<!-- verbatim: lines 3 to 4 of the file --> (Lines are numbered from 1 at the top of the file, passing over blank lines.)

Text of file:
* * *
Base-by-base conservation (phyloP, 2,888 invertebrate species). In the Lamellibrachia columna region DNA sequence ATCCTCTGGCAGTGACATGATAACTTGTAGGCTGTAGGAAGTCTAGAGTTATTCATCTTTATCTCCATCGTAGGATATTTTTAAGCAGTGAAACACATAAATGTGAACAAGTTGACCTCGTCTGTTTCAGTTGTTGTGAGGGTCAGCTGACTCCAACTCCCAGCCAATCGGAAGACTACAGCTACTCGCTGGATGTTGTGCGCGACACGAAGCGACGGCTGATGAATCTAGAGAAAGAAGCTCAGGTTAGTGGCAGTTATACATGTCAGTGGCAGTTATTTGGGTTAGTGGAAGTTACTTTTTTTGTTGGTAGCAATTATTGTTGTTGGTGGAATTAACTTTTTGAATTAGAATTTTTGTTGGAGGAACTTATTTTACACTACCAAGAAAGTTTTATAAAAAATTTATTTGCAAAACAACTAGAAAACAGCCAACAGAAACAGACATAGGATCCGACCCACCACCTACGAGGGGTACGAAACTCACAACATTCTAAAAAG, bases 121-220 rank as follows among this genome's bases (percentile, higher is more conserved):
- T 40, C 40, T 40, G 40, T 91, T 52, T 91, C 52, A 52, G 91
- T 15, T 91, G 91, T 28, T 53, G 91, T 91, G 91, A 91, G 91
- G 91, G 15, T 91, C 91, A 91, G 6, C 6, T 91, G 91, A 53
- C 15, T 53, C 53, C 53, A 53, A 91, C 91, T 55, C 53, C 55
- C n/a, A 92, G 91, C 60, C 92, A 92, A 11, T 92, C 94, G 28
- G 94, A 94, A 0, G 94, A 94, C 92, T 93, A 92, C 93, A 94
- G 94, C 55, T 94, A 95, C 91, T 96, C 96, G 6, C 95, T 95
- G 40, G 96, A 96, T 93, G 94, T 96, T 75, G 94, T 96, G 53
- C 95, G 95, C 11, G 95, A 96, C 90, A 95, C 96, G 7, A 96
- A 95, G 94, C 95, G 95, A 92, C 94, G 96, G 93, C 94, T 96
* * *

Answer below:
- T 15, T 91, G 91, T 28, T 53, G 91, T 91, G 91, A 91, G 91
- G 91, G 15, T 91, C 91, A 91, G 6, C 6, T 91, G 91, A 53